2001 Conference Proceedings

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Mark M. Uslan
American Foundation For The Blind
New York, NY

K. Eghtesadi, Ph. D.
Pitney Bowes, Inc.
Shelton, CT

In early 1998, Pitney Bowes Office Systems, the division of Pitney Bowes, Inc. that manufactures fax machines and copiers for mid- and large-size companies and organizations, announced that it was developing a Universal Access Copier System (UACS). Designed to meet the needs of a variety of users including people with visual impairment, ambulatory disabilities, print handicaps (such as dyslexia or other learning disabilities), as well as people without disabilities--the UACS incorporates speech recognition technology, a large touch-screen interface, a computer keyboard with voice output, braille labeling, and a control panel that is lower than conventional office copiers. The UACS is designed for use by a company or organization that does high volume of photocopying.

Field Testing at the American Foundation for the Blind

In the spring of 1998, the American Foundation for the Blind (AFB) received a pre-production model of the UACS from Pitney Bowes to beta test. In the fall, the unit was upgraded to a production model, ready for field testing. The unit was placed in AFB's Information Center, a work setting in which a photocopy machine was used extensively by five staff members (one with total blindness and one with low vision), as well as by visitors, some of whom were blind or had low vision.

In a one-month field-test the UACS replaced the Information Center's photocopy machine. In addition, 17 AFB staff (6 blind, 9 sighted, 2 with low vision) were interviewed about the need for photocopying and 16 (5 blind, 9 sighted, 2 with low vision) were voice trained on the UACS and results were noted. It was concluded that the UACS is a major improvement in access to photocopying for users for are sighted, blind, or have low vision.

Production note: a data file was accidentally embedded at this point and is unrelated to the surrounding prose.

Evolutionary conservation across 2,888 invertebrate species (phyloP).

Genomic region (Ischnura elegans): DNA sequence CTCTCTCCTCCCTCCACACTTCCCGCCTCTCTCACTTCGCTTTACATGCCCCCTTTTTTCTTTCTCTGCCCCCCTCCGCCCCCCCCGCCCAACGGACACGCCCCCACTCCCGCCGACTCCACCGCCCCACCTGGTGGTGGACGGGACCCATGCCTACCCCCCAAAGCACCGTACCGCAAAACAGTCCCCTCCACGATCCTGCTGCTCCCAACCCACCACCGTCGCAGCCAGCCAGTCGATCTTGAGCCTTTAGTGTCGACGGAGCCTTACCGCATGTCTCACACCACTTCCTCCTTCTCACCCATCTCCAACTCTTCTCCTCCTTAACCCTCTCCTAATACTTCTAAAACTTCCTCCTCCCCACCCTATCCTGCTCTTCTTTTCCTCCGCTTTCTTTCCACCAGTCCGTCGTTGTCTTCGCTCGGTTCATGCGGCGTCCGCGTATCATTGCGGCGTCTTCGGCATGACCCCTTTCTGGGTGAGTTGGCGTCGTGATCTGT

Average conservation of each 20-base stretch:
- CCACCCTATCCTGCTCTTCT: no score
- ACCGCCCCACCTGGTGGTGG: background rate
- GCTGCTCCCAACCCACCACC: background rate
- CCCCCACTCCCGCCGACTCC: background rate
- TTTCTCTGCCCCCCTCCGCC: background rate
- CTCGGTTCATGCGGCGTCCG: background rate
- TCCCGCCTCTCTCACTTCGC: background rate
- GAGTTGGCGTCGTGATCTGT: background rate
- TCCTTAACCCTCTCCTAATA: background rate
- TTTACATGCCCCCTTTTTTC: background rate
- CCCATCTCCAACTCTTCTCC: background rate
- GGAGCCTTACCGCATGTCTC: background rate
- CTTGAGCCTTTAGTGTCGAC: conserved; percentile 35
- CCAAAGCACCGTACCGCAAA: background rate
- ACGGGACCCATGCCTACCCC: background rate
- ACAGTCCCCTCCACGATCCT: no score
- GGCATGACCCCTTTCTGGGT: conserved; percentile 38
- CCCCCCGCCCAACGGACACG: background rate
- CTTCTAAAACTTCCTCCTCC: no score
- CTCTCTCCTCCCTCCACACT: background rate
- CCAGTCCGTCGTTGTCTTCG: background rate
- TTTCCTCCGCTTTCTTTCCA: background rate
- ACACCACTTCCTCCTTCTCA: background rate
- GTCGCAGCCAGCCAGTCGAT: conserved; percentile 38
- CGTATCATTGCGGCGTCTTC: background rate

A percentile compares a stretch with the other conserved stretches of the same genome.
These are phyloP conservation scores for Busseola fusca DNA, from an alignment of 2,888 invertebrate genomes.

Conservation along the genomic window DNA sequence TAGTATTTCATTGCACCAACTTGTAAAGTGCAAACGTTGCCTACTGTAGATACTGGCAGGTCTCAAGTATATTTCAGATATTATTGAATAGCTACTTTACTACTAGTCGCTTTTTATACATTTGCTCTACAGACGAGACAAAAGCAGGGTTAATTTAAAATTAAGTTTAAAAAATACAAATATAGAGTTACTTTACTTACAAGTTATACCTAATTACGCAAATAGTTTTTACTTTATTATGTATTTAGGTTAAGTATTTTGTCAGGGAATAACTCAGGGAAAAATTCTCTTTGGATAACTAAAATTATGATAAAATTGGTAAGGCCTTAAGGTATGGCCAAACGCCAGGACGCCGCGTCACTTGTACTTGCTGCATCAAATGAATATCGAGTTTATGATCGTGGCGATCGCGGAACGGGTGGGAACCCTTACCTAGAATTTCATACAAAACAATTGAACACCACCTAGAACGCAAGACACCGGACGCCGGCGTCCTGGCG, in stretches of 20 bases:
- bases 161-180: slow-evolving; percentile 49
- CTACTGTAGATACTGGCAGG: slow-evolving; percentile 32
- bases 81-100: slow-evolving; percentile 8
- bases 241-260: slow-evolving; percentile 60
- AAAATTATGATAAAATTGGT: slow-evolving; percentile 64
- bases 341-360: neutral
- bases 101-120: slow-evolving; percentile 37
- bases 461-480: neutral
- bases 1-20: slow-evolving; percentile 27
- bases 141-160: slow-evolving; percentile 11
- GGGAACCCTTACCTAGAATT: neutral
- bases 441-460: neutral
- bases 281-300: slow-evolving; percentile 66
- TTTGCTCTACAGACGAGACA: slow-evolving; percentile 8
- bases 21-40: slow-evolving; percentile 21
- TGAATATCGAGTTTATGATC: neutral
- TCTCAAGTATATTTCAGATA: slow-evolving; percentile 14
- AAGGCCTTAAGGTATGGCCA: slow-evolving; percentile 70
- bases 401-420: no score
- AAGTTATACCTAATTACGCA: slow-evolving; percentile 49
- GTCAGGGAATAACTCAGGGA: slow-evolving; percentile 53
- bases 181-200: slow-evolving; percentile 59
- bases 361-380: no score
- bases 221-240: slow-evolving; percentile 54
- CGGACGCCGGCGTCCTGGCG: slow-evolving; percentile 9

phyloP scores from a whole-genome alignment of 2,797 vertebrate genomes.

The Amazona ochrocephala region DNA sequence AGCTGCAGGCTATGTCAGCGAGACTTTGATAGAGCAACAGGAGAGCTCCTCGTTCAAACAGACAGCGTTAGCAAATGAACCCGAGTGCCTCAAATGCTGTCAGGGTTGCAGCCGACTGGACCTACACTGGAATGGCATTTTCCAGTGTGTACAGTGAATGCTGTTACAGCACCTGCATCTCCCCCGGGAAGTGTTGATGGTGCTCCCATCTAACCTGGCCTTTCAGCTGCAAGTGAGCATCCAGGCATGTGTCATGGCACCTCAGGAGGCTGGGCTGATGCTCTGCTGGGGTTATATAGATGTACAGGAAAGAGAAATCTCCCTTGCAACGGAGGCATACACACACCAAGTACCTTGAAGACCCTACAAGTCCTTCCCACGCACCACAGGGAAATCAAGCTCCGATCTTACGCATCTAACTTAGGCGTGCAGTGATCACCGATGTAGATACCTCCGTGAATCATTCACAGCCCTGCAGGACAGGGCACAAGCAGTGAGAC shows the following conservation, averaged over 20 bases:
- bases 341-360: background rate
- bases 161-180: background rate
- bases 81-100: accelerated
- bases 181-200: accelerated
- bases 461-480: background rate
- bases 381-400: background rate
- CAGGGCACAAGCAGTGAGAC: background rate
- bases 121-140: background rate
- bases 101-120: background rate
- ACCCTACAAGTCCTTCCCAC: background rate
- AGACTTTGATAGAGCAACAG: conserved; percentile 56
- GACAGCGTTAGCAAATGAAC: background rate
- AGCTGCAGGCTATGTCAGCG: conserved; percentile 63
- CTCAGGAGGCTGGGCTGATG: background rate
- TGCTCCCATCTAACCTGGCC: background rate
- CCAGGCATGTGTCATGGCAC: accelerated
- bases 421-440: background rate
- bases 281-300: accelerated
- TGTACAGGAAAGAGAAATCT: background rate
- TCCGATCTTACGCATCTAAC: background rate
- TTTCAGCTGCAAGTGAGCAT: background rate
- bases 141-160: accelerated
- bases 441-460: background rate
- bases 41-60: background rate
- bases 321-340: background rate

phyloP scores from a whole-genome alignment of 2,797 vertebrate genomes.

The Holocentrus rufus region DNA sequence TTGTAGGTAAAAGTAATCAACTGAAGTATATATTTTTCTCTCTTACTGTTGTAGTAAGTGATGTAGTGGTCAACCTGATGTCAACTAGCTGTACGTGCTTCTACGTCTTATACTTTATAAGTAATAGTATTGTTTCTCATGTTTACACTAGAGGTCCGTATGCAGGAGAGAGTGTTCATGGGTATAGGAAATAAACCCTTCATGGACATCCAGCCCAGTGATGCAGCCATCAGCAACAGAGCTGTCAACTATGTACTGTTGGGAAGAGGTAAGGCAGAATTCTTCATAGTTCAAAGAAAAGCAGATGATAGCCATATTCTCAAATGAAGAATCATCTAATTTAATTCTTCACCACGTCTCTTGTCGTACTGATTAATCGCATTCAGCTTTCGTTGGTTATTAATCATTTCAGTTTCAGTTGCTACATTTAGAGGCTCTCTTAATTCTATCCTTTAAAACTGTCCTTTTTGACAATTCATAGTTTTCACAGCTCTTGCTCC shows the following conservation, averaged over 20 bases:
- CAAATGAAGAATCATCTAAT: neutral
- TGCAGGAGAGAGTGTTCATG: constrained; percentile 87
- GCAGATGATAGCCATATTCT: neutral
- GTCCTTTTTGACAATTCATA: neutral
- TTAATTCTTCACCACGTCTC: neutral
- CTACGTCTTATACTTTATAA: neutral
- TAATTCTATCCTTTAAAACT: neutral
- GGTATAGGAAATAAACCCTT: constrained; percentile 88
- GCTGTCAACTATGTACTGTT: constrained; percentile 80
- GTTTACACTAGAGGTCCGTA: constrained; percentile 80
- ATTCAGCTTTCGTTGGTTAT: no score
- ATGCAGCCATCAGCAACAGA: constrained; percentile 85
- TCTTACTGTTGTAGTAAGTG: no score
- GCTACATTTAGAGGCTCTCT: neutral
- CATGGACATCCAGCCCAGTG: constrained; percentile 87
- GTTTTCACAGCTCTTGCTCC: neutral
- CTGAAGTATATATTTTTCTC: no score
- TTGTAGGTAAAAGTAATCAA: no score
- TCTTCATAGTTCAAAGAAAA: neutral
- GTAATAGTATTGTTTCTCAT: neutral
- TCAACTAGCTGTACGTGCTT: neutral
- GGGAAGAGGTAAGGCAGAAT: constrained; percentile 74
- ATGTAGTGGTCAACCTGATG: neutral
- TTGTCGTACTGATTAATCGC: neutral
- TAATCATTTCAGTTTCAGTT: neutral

In the summer of 2000, the UACS was upgraded and enhanced with the following new features and capabilities:

  1. The voice enrollment process was enhanced, simplified, and sped up.

  2. Additional voice output messages that provide operational information were added.

  3. User interface features were improved.

  4. A large print operational manual was developed.

  5. The UACS was upgraded with the latest version of the screen reader, WindowEyes.
Recognizing that the field test was small in scale and that the UACS was new to the marketplace, it was decided that a follow-up field test should be conducted. The follow-up will include re-interviewing AFB staff, voice training and users' reactions to photocopying, an evaluation of the UACS user's manual which was in prototype form in the earlier field test, and phone interviews with personnel at organizations that purchased the UACS. Results of the follow-up field test will be shared at the presentation.


Uslan, Mark M. (1999). A Review of the Pitney Bowes Universal Access Copier System. Journal
of Visual Impairment and Blindness, April, 1999.

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